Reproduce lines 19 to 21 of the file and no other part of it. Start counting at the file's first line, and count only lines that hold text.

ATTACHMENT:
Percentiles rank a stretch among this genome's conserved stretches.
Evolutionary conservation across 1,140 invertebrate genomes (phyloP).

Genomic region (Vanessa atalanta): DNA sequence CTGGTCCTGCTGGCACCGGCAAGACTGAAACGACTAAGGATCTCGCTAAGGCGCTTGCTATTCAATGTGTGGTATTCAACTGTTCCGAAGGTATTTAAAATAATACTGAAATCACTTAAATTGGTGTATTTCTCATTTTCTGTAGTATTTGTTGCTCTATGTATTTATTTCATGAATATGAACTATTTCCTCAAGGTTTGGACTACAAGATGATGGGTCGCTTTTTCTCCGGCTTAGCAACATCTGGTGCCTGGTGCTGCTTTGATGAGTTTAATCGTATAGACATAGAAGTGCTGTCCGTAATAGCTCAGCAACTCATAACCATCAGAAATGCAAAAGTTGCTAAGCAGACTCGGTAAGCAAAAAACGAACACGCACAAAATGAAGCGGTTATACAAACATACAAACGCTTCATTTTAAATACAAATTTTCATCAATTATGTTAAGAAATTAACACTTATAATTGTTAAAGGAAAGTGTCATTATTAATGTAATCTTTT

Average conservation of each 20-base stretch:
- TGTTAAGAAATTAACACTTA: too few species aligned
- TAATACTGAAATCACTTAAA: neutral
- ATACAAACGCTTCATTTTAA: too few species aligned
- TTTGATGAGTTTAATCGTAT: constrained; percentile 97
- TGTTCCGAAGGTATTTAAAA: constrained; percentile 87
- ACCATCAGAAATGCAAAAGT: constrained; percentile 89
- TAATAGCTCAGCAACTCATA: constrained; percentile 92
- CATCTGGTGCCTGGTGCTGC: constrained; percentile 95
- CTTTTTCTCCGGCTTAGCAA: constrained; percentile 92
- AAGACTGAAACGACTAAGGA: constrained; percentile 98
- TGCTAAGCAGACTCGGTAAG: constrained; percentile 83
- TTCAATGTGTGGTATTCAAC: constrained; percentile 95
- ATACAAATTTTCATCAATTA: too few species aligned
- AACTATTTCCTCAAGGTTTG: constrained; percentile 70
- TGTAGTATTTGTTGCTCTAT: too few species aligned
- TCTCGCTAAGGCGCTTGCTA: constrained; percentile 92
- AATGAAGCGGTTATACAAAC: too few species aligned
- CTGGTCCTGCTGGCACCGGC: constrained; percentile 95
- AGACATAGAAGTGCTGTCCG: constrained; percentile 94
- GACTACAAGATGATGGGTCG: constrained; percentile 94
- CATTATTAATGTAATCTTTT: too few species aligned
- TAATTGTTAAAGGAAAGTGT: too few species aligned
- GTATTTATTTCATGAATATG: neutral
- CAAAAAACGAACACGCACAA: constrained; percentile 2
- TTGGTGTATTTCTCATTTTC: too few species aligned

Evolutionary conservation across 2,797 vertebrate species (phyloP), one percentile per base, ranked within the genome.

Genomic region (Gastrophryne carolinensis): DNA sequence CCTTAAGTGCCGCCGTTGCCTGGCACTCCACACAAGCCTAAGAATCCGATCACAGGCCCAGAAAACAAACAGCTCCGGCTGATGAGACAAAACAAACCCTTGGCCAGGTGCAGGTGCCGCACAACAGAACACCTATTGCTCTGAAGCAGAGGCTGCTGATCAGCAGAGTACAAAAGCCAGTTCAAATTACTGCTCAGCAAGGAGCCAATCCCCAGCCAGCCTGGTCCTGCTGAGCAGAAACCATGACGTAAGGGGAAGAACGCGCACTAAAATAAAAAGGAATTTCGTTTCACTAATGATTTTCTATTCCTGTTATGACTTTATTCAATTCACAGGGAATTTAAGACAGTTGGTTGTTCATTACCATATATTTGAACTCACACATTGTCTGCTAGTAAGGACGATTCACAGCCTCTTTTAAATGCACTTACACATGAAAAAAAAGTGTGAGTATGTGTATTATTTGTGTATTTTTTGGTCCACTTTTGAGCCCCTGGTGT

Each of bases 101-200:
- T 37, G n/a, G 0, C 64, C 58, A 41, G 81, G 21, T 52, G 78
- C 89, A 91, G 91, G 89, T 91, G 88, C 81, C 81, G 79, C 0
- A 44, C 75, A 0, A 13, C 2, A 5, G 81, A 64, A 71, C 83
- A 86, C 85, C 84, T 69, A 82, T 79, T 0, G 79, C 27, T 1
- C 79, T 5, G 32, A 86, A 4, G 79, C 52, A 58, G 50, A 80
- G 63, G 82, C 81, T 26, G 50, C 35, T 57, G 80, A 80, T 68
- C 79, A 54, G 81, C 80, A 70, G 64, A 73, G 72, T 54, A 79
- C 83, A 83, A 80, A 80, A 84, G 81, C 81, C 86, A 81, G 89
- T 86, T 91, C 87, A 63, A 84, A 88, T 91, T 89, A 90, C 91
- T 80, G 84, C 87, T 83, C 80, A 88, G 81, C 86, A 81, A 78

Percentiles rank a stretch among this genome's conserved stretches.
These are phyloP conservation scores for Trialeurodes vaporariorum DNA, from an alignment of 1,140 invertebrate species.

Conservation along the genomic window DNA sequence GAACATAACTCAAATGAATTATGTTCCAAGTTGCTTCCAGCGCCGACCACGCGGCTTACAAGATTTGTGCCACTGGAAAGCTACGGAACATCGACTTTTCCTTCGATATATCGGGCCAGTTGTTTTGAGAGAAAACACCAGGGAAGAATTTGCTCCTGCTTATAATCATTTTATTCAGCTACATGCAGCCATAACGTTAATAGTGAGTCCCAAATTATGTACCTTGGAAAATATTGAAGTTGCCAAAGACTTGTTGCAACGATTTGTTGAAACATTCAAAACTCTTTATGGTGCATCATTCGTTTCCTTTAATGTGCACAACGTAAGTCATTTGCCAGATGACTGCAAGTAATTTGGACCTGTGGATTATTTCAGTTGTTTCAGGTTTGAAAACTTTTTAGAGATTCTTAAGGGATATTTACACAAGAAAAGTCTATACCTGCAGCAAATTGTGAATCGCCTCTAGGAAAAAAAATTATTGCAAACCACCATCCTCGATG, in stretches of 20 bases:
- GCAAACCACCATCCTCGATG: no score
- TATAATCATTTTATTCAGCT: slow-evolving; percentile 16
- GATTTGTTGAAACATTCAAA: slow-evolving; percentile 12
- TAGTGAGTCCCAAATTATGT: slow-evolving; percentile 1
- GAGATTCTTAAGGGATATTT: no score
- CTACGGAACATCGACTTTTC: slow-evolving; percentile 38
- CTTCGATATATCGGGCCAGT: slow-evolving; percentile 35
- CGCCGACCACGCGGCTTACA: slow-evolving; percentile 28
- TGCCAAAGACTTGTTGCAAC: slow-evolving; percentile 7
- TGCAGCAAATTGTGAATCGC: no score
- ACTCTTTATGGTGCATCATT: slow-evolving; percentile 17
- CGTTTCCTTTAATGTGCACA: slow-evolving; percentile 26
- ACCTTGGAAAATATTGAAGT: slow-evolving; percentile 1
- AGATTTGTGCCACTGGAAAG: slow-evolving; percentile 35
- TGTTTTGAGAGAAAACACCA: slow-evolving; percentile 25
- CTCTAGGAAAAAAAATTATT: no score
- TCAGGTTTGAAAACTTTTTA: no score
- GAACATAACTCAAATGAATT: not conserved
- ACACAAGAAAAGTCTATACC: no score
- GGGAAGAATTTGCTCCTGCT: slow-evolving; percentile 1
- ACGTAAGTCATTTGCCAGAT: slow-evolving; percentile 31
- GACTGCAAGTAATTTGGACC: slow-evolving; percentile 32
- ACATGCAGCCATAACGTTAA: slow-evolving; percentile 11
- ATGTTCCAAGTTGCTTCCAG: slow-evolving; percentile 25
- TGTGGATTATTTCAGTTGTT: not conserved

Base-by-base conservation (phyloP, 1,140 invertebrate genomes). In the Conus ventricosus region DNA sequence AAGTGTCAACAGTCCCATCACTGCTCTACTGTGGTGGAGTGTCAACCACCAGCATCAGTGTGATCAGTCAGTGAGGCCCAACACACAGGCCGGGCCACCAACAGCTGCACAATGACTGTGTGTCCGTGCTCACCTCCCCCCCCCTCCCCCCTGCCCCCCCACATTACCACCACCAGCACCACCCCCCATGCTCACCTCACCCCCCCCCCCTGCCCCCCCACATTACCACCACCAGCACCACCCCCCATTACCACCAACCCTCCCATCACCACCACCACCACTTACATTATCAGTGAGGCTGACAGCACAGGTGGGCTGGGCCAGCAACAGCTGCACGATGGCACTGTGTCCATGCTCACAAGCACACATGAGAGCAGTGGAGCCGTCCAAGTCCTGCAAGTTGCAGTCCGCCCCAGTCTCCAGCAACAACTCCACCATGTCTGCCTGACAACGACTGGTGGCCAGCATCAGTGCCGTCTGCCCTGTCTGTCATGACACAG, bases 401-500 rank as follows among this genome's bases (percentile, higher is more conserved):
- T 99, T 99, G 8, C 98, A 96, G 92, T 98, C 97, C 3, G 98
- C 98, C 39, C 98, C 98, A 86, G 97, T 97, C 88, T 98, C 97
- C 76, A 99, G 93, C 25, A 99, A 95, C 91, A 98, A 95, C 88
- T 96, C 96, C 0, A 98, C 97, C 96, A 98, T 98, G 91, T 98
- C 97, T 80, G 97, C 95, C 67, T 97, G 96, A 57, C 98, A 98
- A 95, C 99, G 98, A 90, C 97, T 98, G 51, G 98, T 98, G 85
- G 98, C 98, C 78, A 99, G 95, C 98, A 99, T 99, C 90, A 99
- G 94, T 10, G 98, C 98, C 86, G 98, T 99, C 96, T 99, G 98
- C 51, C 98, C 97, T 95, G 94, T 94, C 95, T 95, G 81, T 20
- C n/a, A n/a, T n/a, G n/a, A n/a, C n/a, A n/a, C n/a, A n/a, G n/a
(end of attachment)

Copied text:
- TGTAGTATTTGTTGCTCTAT: too few species aligned
- TCTCGCTAAGGCGCTTGCTA: constrained; percentile 92
- AATGAAGCGGTTATACAAAC: too few species aligned